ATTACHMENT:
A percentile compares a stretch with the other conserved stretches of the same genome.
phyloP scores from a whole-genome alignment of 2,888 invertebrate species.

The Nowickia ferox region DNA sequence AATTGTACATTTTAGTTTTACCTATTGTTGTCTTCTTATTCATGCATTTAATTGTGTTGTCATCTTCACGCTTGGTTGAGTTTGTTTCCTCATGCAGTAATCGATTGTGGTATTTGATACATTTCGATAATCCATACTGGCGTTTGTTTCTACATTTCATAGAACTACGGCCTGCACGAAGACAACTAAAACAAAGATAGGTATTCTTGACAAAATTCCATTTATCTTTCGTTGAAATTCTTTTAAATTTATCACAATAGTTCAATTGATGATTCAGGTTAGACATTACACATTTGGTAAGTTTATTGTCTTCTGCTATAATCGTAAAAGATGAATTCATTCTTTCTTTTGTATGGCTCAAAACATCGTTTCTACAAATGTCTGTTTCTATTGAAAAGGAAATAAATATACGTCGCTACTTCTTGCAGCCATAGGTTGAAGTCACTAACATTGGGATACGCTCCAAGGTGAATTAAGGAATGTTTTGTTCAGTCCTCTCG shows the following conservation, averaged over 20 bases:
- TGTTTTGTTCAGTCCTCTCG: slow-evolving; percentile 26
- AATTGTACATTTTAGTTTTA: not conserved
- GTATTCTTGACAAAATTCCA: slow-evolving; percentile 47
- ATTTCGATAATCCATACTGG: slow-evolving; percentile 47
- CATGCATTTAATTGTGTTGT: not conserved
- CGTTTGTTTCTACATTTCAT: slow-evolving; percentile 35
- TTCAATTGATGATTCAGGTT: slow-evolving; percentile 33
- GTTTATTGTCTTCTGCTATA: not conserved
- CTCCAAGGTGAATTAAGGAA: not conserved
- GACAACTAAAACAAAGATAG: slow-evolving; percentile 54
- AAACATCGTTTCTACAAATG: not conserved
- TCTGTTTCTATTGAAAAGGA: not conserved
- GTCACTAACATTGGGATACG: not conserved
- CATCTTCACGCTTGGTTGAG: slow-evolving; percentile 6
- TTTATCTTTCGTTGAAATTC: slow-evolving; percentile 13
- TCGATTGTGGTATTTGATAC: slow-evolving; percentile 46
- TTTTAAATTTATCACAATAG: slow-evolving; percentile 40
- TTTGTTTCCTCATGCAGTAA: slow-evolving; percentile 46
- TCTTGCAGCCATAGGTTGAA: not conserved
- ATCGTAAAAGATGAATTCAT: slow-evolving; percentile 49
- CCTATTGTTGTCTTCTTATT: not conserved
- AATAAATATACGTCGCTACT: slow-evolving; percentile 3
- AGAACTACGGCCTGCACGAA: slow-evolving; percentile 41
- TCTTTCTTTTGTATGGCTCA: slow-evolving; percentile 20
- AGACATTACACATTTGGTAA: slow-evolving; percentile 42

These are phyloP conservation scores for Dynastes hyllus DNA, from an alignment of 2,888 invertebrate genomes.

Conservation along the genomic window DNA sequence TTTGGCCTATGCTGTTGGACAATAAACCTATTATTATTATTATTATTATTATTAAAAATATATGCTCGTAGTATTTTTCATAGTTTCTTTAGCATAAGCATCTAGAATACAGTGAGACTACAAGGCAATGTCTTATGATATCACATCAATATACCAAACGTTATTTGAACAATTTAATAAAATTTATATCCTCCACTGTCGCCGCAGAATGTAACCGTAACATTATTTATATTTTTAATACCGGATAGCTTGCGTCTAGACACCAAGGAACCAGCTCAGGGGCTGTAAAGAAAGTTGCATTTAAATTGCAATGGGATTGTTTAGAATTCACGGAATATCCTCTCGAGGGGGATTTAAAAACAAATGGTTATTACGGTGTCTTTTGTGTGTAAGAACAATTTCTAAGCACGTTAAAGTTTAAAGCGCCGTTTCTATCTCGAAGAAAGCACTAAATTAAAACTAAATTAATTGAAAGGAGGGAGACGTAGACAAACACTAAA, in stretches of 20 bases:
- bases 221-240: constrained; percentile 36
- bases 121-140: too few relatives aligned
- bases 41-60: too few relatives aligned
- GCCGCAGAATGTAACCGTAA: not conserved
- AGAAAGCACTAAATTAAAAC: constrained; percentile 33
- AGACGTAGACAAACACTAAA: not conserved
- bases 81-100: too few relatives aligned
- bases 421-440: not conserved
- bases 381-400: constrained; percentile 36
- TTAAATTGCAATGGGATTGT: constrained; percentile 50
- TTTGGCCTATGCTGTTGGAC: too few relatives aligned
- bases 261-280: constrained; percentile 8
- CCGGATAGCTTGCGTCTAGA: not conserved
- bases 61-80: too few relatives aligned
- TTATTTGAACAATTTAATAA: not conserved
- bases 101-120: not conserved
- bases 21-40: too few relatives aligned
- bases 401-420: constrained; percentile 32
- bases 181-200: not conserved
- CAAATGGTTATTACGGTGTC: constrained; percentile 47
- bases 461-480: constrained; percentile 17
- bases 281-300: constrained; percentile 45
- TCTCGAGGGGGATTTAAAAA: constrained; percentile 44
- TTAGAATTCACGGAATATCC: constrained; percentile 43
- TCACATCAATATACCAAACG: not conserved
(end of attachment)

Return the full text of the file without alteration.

A percentile compares a stretch with the other conserved stretches of the same genome.
phyloP scores from a whole-genome alignment of 2,888 invertebrate species.

The Nowickia ferox region DNA sequence AATTGTACATTTTAGTTTTACCTATTGTTGTCTTCTTATTCATGCATTTAATTGTGTTGTCATCTTCACGCTTGGTTGAGTTTGTTTCCTCATGCAGTAATCGATTGTGGTATTTGATACATTTCGATAATCCATACTGGCGTTTGTTTCTACATTTCATAGAACTACGGCCTGCACGAAGACAACTAAAACAAAGATAGGTATTCTTGACAAAATTCCATTTATCTTTCGTTGAAATTCTTTTAAATTTATCACAATAGTTCAATTGATGATTCAGGTTAGACATTACACATTTGGTAAGTTTATTGTCTTCTGCTATAATCGTAAAAGATGAATTCATTCTTTCTTTTGTATGGCTCAAAACATCGTTTCTACAAATGTCTGTTTCTATTGAAAAGGAAATAAATATACGTCGCTACTTCTTGCAGCCATAGGTTGAAGTCACTAACATTGGGATACGCTCCAAGGTGAATTAAGGAATGTTTTGTTCAGTCCTCTCG shows the following conservation, averaged over 20 bases:
- TGTTTTGTTCAGTCCTCTCG: slow-evolving; percentile 26
- AATTGTACATTTTAGTTTTA: not conserved
- GTATTCTTGACAAAATTCCA: slow-evolving; percentile 47
- ATTTCGATAATCCATACTGG: slow-evolving; percentile 47
- CATGCATTTAATTGTGTTGT: not conserved
- CGTTTGTTTCTACATTTCAT: slow-evolving; percentile 35
- TTCAATTGATGATTCAGGTT: slow-evolving; percentile 33
- GTTTATTGTCTTCTGCTATA: not conserved
- CTCCAAGGTGAATTAAGGAA: not conserved
- GACAACTAAAACAAAGATAG: slow-evolving; percentile 54
- AAACATCGTTTCTACAAATG: not conserved
- TCTGTTTCTATTGAAAAGGA: not conserved
- GTCACTAACATTGGGATACG: not conserved
- CATCTTCACGCTTGGTTGAG: slow-evolving; percentile 6
- TTTATCTTTCGTTGAAATTC: slow-evolving; percentile 13
- TCGATTGTGGTATTTGATAC: slow-evolving; percentile 46
- TTTTAAATTTATCACAATAG: slow-evolving; percentile 40
- TTTGTTTCCTCATGCAGTAA: slow-evolving; percentile 46
- TCTTGCAGCCATAGGTTGAA: not conserved
- ATCGTAAAAGATGAATTCAT: slow-evolving; percentile 49
- CCTATTGTTGTCTTCTTATT: not conserved
- AATAAATATACGTCGCTACT: slow-evolving; percentile 3
- AGAACTACGGCCTGCACGAA: slow-evolving; percentile 41
- TCTTTCTTTTGTATGGCTCA: slow-evolving; percentile 20
- AGACATTACACATTTGGTAA: slow-evolving; percentile 42

These are phyloP conservation scores for Dynastes hyllus DNA, from an alignment of 2,888 invertebrate genomes.

Conservation along the genomic window DNA sequence TTTGGCCTATGCTGTTGGACAATAAACCTATTATTATTATTATTATTATTATTAAAAATATATGCTCGTAGTATTTTTCATAGTTTCTTTAGCATAAGCATCTAGAATACAGTGAGACTACAAGGCAATGTCTTATGATATCACATCAATATACCAAACGTTATTTGAACAATTTAATAAAATTTATATCCTCCACTGTCGCCGCAGAATGTAACCGTAACATTATTTATATTTTTAATACCGGATAGCTTGCGTCTAGACACCAAGGAACCAGCTCAGGGGCTGTAAAGAAAGTTGCATTTAAATTGCAATGGGATTGTTTAGAATTCACGGAATATCCTCTCGAGGGGGATTTAAAAACAAATGGTTATTACGGTGTCTTTTGTGTGTAAGAACAATTTCTAAGCACGTTAAAGTTTAAAGCGCCGTTTCTATCTCGAAGAAAGCACTAAATTAAAACTAAATTAATTGAAAGGAGGGAGACGTAGACAAACACTAAA, in stretches of 20 bases:
- bases 221-240: constrained; percentile 36
- bases 121-140: too few relatives aligned
- bases 41-60: too few relatives aligned
- GCCGCAGAATGTAACCGTAA: not conserved
- AGAAAGCACTAAATTAAAAC: constrained; percentile 33
- AGACGTAGACAAACACTAAA: not conserved
- bases 81-100: too few relatives aligned
- bases 421-440: not conserved
- bases 381-400: constrained; percentile 36
- TTAAATTGCAATGGGATTGT: constrained; percentile 50
- TTTGGCCTATGCTGTTGGAC: too few relatives aligned
- bases 261-280: constrained; percentile 8
- CCGGATAGCTTGCGTCTAGA: not conserved
- bases 61-80: too few relatives aligned
- TTATTTGAACAATTTAATAA: not conserved
- bases 101-120: not conserved
- bases 21-40: too few relatives aligned
- bases 401-420: constrained; percentile 32
- bases 181-200: not conserved
- CAAATGGTTATTACGGTGTC: constrained; percentile 47
- bases 461-480: constrained; percentile 17
- bases 281-300: constrained; percentile 45
- TCTCGAGGGGGATTTAAAAA: constrained; percentile 44
- TTAGAATTCACGGAATATCC: constrained; percentile 43
- TCACATCAATATACCAAACG: not conserved